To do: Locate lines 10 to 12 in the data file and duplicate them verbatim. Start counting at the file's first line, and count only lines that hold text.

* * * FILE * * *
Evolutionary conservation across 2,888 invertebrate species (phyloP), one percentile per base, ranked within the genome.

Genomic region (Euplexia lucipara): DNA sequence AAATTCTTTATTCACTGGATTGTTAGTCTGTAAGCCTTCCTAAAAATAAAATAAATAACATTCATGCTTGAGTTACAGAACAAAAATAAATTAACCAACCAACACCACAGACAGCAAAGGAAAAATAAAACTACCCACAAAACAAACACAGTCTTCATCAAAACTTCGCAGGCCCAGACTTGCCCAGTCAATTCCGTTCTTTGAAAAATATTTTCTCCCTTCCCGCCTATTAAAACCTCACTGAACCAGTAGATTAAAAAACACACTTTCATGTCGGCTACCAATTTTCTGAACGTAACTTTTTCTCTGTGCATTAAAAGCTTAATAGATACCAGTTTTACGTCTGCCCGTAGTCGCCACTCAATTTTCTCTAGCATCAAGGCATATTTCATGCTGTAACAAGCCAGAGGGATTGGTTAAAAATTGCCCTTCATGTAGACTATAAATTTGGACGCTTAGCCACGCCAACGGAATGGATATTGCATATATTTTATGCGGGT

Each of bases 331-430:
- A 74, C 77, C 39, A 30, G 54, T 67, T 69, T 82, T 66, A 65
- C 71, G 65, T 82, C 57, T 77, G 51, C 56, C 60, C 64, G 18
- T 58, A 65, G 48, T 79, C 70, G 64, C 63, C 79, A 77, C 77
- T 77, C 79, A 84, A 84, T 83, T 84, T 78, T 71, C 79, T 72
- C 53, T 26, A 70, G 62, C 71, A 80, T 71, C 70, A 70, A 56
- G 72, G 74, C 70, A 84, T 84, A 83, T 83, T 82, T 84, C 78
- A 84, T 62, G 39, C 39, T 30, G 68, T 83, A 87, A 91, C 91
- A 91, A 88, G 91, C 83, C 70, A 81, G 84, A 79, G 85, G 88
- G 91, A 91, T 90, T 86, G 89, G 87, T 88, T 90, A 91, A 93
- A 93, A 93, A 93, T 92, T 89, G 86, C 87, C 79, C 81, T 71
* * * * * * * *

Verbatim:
- A 84, T 62, G 39, C 39, T 30, G 68, T 83, A 87, A 91, C 91
- A 91, A 88, G 91, C 83, C 70, A 81, G 84, A 79, G 85, G 88
- G 91, A 91, T 90, T 86, G 89, G 87, T 88, T 90, A 91, A 93